2. “Administrators say they are simply bringing the university into line with Russia’s 1999 law on export control, passed after a decade in which some impoverished scientists sold strategic technology to foreign customers.”
  3. “The St. Petersburg order applies to the humanities as well.”
  4. “Several St. petersburg professors said they worried that the rule would be applied selectively to penalize specific faculty members.”
  5. “compliance [with export controls] remains weak , a particular danger in an era in which civilian laboratories produce ‘dual-use technologies’ that can be used in weapon manufacture said Igor Khripunov.”

Open Science, Export Control, RussiaAcademia


Barry, Ellen, “Major university In Russia Eases Fears on Rules,” NYT, A7, Nov. 2, 2009.

  1. “The authorities at St. Petersburg State University issued a statement last week announcing that researchers in the humanities and social sciences would not be required to submit to an export-control screening before publishing their work overseas, easing fears that new procedures would constrain academic freedom.”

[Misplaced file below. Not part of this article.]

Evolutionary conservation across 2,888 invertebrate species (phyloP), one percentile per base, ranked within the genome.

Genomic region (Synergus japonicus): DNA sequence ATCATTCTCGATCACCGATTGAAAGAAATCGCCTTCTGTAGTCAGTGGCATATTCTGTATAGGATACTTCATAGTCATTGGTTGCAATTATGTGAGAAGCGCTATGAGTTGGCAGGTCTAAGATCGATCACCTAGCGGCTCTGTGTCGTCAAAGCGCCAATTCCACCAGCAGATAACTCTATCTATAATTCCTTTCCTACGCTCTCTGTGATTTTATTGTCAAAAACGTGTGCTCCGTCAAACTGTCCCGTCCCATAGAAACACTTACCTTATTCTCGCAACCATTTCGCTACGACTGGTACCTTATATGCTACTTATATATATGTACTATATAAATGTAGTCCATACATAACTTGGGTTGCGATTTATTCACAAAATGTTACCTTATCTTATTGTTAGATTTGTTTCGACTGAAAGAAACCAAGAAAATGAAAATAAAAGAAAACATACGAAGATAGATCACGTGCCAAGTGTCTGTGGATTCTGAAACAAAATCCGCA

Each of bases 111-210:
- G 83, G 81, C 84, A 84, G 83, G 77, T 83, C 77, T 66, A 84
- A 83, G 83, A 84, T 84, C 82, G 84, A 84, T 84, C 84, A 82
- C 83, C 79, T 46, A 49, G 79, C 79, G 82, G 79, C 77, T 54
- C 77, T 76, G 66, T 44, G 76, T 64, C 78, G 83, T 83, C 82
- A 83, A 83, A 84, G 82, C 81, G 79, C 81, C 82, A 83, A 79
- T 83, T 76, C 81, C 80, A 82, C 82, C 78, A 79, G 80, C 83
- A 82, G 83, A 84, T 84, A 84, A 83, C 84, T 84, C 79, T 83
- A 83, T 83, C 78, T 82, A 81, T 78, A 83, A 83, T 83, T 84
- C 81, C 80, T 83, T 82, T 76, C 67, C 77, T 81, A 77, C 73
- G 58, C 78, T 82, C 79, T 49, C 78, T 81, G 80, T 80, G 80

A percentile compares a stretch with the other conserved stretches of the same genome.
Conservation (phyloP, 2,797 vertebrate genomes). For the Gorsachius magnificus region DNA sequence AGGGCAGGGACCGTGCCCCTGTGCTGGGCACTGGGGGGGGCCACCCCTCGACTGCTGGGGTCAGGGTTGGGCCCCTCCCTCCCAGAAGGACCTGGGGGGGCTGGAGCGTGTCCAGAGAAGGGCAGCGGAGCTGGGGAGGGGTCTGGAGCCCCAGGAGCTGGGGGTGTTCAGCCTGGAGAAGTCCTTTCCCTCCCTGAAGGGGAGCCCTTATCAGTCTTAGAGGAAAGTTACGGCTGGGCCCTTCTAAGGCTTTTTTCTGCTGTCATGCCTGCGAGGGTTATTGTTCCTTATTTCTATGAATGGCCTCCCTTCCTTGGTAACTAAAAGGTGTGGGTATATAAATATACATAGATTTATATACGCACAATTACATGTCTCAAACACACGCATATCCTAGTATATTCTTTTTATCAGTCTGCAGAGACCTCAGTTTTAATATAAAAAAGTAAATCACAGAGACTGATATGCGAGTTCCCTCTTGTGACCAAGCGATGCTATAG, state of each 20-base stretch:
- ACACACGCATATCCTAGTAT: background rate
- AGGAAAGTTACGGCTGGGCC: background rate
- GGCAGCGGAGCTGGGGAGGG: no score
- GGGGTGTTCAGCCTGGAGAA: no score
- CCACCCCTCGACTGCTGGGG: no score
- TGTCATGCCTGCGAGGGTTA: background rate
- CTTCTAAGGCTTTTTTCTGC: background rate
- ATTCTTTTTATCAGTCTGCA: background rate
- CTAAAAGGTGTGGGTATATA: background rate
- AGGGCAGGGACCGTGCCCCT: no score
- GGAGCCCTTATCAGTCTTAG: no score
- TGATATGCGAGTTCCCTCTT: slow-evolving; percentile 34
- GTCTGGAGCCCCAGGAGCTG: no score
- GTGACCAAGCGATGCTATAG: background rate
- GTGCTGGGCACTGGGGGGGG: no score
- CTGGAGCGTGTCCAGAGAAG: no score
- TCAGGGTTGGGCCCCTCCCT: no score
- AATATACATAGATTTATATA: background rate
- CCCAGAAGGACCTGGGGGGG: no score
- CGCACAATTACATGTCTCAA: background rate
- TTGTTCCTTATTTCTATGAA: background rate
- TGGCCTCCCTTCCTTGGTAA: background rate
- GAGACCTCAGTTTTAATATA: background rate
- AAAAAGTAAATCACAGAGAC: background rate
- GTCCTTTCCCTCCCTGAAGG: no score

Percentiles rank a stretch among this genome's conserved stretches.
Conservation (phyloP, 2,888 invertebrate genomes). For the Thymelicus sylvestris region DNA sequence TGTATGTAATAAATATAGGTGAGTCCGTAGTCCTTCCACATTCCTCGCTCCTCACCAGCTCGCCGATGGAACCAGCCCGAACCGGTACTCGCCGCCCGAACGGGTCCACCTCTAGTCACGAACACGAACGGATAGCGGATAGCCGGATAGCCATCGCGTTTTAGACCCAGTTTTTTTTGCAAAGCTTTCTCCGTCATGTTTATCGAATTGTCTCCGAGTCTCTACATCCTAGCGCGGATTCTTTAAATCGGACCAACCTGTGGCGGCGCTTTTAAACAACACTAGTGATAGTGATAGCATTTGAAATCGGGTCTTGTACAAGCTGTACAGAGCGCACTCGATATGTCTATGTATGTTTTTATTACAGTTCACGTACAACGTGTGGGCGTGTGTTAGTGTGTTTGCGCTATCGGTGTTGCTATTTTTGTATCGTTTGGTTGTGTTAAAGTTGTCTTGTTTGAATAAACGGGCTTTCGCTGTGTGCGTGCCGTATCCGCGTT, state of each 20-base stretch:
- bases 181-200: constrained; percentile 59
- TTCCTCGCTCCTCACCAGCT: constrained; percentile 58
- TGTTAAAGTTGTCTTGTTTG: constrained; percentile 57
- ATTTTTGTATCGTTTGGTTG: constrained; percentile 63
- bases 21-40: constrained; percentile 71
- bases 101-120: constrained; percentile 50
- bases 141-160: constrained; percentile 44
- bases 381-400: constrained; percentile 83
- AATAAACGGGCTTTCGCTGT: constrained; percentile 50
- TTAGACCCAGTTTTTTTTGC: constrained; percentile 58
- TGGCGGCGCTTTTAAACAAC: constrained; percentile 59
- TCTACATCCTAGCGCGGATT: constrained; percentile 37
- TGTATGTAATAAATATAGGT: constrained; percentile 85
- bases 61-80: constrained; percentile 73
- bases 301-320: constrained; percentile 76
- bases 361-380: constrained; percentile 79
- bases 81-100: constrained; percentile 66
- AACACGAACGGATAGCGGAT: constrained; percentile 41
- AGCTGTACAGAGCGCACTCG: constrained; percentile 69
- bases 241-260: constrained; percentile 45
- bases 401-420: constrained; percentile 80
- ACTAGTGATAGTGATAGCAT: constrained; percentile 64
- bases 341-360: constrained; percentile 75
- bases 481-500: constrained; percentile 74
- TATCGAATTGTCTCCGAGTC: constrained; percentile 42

2. “A statement released by the university on Friday explained that the export-control procedures applied only to research involving ‘dual-use technology,’ nonmilitary techniques that could have military applications.”

Open Science, Export Control, RussiaAcademia


Mintz, Howard, “UCSC scientist files suit vs. FBIOnline, March 29, 2009.

  1. ”A UC Santa Cruz scientist has sued NASA Ames Research Center and the FBI, saying in a federal lawsuit that his career and reputation have been destroyed by what he contends are false accusations of being a “security threat” to government programs.”
  2. ”Su, a Chinese national and U.S. citizen, alleges in the lawsuit that he was never told why he was deemed a security threat after a “cryptic and unwarranted joint NASA-FBI investigation.” But his lawyer expressed concern he was targeted because he’s a Chinese national, given the lack of any other explanation.

Law Enforcement, Academia